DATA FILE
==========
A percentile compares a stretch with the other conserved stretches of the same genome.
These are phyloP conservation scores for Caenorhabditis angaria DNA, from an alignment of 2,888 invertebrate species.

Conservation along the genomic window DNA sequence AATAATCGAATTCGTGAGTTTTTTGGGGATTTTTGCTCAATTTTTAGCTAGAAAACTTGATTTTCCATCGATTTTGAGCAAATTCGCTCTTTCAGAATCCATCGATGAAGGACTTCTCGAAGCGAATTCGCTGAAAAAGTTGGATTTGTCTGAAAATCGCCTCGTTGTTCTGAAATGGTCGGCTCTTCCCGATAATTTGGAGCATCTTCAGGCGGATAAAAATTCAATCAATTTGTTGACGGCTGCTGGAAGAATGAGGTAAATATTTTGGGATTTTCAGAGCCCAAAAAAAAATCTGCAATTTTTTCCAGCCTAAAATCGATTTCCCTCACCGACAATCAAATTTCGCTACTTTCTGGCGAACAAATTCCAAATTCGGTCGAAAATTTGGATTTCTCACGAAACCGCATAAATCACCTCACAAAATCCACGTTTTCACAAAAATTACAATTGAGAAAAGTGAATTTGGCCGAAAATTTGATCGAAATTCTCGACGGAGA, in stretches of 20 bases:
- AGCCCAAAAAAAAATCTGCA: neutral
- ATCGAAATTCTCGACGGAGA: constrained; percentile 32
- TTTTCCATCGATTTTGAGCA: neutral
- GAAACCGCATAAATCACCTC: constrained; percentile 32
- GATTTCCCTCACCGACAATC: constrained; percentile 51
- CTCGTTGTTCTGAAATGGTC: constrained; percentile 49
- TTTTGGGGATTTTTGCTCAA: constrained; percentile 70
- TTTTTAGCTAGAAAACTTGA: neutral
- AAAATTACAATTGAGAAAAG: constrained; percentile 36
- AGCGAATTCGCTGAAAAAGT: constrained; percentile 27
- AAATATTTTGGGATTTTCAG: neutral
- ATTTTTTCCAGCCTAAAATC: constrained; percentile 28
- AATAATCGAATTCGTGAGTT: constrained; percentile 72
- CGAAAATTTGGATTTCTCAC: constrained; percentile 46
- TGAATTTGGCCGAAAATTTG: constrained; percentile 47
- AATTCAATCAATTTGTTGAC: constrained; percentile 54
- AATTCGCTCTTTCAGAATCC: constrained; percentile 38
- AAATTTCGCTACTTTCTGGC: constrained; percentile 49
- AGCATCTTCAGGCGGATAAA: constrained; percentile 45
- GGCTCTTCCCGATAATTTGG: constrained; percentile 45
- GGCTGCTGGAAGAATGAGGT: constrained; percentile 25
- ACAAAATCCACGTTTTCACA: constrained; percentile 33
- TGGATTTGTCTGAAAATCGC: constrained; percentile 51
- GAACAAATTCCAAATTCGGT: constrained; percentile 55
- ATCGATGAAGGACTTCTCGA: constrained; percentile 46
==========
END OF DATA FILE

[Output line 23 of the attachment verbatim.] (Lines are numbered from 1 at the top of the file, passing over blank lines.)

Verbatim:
- GGCTCTTCCCGATAATTTGG: constrained; percentile 45